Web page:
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Comment & Response
March 2015

Fourteen Patients With Fifty-Eight Eyes—Reply

Author Affiliations
  • 1Department of Ophthalmology, Feinberg School of Medicine, Northwestern University, Chicago, Illinois

Copyright 2015 American Medical Association. All Rights Reserved. Applicable FARS/DFARS Restrictions Apply to Government Use.

JAMA Ophthalmol. 2015;133(3):357-358. doi:10.1001/jamaophthalmol.2014.4659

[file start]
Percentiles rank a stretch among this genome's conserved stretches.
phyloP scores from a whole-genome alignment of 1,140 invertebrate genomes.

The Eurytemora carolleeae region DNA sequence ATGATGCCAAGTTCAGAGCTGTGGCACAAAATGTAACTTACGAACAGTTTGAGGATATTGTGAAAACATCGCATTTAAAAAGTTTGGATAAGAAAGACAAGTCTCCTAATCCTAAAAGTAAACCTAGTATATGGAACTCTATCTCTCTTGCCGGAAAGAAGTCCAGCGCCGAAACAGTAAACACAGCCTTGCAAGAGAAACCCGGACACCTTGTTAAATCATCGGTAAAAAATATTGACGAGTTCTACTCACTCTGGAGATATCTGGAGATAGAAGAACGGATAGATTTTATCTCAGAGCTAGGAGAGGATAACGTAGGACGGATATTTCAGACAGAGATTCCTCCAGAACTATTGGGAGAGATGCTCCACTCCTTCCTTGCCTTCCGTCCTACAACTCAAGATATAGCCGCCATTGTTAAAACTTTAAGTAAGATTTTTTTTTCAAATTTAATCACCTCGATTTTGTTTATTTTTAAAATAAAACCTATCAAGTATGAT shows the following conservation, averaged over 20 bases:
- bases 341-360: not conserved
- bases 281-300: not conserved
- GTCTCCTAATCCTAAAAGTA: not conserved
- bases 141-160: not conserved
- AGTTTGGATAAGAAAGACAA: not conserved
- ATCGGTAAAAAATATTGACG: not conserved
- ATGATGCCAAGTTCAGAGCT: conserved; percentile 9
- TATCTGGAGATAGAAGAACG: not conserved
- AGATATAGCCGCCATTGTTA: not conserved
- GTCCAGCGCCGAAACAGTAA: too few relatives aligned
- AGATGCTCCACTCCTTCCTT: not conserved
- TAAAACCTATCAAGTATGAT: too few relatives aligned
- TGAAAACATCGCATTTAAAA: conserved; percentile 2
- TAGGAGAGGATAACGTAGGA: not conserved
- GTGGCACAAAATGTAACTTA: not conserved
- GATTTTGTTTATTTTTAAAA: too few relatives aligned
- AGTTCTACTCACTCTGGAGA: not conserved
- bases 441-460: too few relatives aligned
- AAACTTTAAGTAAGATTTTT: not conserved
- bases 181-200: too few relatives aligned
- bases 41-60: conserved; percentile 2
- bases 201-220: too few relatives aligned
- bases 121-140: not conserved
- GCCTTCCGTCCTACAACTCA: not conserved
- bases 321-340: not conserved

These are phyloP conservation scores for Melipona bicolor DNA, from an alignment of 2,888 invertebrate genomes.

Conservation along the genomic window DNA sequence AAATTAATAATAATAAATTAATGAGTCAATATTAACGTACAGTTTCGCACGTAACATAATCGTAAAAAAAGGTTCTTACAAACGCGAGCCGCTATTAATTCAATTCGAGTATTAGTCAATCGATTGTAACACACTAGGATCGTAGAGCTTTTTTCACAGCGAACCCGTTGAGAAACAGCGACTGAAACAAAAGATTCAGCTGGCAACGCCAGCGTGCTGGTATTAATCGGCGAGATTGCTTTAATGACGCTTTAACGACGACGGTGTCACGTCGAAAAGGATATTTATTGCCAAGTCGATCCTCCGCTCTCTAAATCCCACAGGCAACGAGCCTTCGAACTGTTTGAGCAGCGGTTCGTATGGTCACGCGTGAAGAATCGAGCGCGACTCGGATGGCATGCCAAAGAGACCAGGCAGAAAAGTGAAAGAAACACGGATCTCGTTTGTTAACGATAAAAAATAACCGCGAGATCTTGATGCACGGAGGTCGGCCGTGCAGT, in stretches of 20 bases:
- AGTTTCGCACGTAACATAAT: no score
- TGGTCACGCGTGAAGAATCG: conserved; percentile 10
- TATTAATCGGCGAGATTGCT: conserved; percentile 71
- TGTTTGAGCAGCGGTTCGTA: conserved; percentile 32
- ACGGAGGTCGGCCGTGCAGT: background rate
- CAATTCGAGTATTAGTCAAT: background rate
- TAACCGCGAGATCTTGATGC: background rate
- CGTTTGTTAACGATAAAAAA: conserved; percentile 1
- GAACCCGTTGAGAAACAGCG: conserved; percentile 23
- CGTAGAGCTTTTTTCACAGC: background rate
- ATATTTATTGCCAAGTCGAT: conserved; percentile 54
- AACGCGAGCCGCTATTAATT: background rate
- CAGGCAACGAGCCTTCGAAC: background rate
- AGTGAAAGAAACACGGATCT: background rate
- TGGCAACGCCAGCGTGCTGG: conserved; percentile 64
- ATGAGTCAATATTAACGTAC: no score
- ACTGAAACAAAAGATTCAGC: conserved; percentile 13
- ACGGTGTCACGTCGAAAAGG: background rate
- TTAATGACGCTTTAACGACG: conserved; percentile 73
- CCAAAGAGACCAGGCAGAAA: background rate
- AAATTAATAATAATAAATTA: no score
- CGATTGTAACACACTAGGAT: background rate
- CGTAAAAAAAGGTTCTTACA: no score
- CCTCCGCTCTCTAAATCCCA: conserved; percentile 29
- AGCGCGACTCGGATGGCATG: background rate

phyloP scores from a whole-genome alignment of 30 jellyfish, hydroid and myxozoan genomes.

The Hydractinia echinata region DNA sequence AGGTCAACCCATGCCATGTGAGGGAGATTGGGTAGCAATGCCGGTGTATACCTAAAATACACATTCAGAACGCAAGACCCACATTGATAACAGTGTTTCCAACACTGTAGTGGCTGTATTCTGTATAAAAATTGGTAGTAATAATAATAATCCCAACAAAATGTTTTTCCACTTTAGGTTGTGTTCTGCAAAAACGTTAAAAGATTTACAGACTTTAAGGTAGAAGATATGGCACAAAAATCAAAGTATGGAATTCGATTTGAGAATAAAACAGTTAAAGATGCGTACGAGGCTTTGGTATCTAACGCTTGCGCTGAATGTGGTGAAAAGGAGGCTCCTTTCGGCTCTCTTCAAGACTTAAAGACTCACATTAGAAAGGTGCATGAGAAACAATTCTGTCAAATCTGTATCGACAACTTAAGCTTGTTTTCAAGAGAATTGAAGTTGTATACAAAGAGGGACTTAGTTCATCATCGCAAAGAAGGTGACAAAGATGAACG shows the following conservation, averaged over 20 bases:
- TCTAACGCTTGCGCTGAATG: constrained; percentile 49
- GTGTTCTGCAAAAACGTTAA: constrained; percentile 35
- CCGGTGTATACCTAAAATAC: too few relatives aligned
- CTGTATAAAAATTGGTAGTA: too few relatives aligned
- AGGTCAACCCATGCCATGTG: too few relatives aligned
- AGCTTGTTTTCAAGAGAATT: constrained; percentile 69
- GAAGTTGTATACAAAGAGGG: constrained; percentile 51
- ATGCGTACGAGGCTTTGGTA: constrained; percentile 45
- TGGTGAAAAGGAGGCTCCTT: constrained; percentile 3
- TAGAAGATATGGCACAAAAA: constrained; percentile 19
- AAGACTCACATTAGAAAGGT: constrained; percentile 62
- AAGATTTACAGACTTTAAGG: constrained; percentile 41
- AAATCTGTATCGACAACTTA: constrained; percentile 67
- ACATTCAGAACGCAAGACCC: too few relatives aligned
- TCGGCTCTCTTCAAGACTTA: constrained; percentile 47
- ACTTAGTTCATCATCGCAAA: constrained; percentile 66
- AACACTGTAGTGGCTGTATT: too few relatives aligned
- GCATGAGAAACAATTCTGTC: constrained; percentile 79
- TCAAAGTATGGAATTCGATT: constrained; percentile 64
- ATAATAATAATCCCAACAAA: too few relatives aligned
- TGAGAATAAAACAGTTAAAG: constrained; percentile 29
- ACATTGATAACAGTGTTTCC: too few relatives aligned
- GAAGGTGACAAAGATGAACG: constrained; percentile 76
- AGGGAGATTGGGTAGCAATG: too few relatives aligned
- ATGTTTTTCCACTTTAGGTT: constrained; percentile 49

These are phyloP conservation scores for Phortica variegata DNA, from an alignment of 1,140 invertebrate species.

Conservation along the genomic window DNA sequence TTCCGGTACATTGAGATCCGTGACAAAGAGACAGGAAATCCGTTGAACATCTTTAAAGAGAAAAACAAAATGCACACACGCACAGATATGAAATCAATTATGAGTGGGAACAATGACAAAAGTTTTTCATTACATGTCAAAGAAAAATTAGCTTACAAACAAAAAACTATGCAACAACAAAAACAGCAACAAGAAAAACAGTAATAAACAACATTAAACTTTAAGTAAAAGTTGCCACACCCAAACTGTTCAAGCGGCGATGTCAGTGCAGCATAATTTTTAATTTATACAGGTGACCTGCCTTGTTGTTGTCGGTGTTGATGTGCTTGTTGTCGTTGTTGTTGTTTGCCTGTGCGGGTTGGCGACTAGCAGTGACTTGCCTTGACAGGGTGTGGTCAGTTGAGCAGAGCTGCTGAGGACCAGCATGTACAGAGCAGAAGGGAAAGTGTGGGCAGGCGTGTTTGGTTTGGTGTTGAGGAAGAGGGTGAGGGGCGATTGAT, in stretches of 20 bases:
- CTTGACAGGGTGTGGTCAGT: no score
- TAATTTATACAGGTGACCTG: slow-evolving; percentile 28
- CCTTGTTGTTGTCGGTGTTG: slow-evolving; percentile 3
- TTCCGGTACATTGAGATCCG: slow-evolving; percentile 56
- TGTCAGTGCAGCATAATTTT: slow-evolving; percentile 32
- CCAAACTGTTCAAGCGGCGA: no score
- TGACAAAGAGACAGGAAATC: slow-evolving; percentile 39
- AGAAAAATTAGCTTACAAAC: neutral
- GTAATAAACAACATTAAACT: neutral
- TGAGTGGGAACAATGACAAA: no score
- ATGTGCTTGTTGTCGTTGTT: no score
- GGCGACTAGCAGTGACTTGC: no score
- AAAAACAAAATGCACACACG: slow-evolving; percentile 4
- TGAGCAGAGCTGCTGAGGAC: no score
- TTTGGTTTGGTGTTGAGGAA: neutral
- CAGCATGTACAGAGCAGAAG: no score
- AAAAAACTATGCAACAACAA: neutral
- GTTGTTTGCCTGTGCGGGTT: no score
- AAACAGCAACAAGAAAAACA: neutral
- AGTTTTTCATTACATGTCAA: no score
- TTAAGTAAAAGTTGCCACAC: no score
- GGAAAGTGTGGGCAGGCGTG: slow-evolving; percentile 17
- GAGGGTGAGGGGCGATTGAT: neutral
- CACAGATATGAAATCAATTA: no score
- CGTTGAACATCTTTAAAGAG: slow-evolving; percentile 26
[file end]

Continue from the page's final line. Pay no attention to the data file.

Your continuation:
In Reply We thank Spaide for his critical review. He is correct in that data were included for each point at which complete data were available within the study period. Thus, more than 1 set of data points could be included for each patient. His main concern centers on the multiple examinations per patient, that we did not account for these data dependencies in the statistical analysis, and that this would overestimate the significance of the correlations. The purpose of this analysis was to determine whether the presence of suprachoroidal fluid might be a parameter that clinicians can use to follow the activity of patients with birdshot chorioretinopathy. The data set was not large enough for the more rigorous statistical analysis described by Spaide. Furthermore, the conclusions of this article were meant to be hypothesis generating rather than definitive proof. After the original analysis reported in this article, we performed an evaluation of the relationship between the clinical symptom of photopsias and the optical coherence tomographic finding of suprachoroidal fluid in a larger group of patients with longitudinal follow-up. The analysis of these data accounts for the correlations between eyes and over time within a person. The results support the current finding and are being submitted for publication.

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